Anthea appointed Conservative Employment spokesman – small businesses to be top of growth agenda
Local MEP Anthea McIntyre has been appointed Conservative employment spokesman in the European Parliament.
As the party's lead on a major area of the EU's legislative power, she will play a key role in fending off potentially harmful new rules and regulations and fighting for the support and freedom that British companies need to boost enterprise and jobs.
Having run her own small business for 20 years Anthea, who joined the Parliament in December as MEP for the West Midlands, has a wealth of experience in management consultancy.
She aims to roll back damaging social legislation and argues: "Most decisions on employment law are best left to national governments. I want to protect the right of British workers to opt out of restrictive regulations such as the Working Time Directive.
She said: "I know about the challenges and opportunities of running a small business and I recognise that, given the right backing and freedom from red tape, they can be the real engine room of a growing economy.
"Too often entrepreneurs, would-be wealth-creators, and jobseekers feel that Brussels is working against them. As the lead Conservative voice on the Employment and Social Affairs Committee, I shall be urging fellow MEPs to think growth instead of restriction, to promote enterprise ahead of bureaucracy, to back opportunity over regulation.
"That is what I came into politics to do. That is why I am a Conservative"
Miss McIntyre was congratulated by the leader of Britain's Conservative MEPs, Martin Callanan, who said: "I know that Anthea's passion for driving enterprises forward, combined with her grasp of the fine detail of business practice, will make her a formidable operator in this role."
MEP Anthea highlights collapse in opportunities for temporary work
Local Conservative MEP, Anthea McIntyre, has highlighted the European Commission's own figures on job vacancies as powerful evidence that the controversial Temporary Agency Workers Directive is having a damaging effect on job prospects.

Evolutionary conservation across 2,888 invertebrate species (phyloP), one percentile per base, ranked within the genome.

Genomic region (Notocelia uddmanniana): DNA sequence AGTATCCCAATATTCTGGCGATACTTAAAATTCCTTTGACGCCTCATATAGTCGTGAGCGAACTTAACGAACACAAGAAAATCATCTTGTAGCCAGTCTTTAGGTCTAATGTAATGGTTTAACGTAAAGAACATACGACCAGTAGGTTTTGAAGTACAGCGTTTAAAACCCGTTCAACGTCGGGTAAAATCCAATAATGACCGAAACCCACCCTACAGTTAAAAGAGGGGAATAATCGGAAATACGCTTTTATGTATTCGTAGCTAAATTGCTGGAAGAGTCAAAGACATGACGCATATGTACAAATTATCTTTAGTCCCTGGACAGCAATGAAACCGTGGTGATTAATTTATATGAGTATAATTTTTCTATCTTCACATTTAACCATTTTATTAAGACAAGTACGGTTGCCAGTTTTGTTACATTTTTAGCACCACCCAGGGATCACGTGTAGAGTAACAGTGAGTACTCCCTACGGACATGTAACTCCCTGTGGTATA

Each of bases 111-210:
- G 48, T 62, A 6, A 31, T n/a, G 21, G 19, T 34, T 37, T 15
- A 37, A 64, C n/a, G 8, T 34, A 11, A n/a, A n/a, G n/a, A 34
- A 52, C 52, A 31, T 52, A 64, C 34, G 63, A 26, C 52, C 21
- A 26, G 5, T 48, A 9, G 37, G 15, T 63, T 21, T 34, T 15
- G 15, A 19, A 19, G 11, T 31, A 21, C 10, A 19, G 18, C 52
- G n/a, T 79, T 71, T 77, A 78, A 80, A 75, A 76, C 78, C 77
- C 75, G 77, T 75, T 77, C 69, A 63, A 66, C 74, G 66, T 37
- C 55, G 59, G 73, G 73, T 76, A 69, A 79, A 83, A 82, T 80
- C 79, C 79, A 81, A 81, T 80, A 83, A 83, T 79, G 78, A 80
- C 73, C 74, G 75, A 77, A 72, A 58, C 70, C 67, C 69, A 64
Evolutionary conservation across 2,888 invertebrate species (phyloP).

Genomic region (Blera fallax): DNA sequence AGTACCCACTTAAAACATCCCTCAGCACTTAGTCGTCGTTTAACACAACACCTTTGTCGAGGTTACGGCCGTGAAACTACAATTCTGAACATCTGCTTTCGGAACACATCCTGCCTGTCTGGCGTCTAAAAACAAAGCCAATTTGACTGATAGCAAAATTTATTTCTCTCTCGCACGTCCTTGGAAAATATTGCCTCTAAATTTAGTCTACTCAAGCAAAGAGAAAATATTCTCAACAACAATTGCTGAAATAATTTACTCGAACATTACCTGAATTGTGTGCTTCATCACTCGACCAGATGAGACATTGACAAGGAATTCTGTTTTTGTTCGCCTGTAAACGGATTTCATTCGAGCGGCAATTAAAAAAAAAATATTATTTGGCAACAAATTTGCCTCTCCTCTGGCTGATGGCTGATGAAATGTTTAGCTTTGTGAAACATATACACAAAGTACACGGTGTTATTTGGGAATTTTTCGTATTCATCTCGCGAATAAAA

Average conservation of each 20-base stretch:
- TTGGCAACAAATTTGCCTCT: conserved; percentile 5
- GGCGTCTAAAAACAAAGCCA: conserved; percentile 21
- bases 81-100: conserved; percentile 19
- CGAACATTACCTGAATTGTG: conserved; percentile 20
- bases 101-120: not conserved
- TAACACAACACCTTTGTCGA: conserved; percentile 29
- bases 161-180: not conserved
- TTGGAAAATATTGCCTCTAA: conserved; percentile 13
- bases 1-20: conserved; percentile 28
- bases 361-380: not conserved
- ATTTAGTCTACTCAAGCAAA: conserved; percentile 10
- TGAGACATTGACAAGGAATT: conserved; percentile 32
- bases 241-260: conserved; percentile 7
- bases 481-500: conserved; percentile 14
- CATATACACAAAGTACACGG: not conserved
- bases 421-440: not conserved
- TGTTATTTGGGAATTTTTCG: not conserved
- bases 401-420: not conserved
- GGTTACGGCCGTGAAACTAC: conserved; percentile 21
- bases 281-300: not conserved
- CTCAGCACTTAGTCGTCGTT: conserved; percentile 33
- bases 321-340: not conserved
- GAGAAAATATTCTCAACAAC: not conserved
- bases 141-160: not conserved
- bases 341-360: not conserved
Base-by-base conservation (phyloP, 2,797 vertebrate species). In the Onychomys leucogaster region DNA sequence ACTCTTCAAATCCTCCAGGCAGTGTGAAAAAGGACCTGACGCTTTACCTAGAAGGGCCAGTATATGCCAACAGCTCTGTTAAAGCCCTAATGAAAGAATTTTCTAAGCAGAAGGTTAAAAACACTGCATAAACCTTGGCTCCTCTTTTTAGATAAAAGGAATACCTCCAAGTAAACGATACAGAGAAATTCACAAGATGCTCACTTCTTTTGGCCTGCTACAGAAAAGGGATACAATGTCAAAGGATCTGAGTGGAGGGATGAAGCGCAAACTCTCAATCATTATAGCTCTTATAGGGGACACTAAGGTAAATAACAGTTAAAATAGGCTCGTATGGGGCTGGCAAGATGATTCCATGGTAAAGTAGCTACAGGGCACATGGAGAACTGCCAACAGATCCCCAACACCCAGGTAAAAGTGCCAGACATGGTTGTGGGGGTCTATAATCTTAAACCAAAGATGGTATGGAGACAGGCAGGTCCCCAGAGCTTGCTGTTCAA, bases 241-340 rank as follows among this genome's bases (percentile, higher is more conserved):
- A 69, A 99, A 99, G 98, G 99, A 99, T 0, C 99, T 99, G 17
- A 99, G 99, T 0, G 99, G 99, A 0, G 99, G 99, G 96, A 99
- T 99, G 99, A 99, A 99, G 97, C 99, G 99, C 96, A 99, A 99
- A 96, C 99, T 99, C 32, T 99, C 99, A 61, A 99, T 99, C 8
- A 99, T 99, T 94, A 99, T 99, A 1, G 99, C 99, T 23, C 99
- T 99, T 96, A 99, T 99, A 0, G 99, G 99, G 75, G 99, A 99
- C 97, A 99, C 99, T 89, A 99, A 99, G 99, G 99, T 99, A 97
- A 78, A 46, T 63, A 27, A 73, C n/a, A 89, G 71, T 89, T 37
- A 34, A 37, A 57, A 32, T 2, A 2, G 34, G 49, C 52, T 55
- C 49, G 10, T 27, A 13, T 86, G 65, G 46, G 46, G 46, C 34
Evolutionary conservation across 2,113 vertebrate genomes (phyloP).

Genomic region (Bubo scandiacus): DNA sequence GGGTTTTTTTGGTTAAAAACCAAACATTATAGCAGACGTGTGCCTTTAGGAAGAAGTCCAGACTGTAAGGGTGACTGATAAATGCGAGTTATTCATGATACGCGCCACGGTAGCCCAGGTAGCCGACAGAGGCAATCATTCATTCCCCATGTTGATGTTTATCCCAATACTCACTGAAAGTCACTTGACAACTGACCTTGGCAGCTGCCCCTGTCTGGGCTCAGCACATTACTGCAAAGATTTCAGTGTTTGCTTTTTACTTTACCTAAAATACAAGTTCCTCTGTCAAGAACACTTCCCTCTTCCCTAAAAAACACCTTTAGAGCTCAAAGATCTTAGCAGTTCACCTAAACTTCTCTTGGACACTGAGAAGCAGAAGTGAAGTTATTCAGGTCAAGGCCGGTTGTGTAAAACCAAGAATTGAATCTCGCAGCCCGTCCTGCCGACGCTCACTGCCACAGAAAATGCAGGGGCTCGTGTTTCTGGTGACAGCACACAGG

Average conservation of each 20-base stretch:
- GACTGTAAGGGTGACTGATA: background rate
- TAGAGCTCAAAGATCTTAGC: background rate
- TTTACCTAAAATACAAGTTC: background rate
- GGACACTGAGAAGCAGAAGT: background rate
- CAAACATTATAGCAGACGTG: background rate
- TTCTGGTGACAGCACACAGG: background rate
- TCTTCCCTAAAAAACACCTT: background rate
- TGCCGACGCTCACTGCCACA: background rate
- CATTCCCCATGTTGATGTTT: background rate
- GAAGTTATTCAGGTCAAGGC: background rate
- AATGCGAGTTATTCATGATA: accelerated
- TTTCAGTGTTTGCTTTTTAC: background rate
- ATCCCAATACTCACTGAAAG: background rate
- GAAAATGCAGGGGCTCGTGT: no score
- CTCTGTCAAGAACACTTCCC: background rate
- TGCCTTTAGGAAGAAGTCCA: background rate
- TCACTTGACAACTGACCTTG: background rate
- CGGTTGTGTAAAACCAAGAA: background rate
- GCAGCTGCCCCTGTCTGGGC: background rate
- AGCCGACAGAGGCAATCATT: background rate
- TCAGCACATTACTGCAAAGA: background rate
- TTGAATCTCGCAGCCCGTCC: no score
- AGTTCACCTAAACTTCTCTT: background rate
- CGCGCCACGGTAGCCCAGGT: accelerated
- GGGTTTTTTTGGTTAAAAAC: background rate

In her role as Conservative Employment spokesman Anthea McIntyre seized on the publication of the Commission's latest European Vacancy Monitor, which showed a sudden and dramatic collapse in temporary posts at the time the directive was being implemented by member states across Europe last autumn. France, Germany and the Netherlands had previously all seen substantial growth in temporary vacancies, but from a peak in August the numbers suddenly fell by up to one-fifth.
In the UK, where the directive's impact is softened by an agreement between employers and unions that individual companies can effectively opt out if management and staff agree, the fall was less severe.
The biggest impact was in France where the number job vacancies held by leading temporary-work agency Randstad fell by more than 20 per cent in two months.The Commission report seeks to link the collapse to the poor economic climate and companies performing badly.
However, Miss McIntyre said: "They seem to be in denial about the harmful impact of their own policy. They try to blame the economy, but that has been bad since 2008. When you look at the graph of temporary job vacancies, the sharp downturn comes exactly at the point during last autumn when countries were putting the directive into effect.
"The evidence is staring them in the face. The Commission thought the directive would lead to the creation of more permanent jobs, but of course that hasn't happened either."
"They have shackled growth in the name of social engineering - and in the process destroyed job opportunities for thousands of workers across Europe. It is the perfect example of why the right to determine social legislation of this kind needs to be repatriated to the UK at the earliest opportunity."
MEP Anthea discusses CAP reforms
Local MEP Anthea McIntyre recently met the NFU’s West Midlands Combinable Crops Group to discuss the latest round of proposed changes to the Common Agricultural Programme (CAP).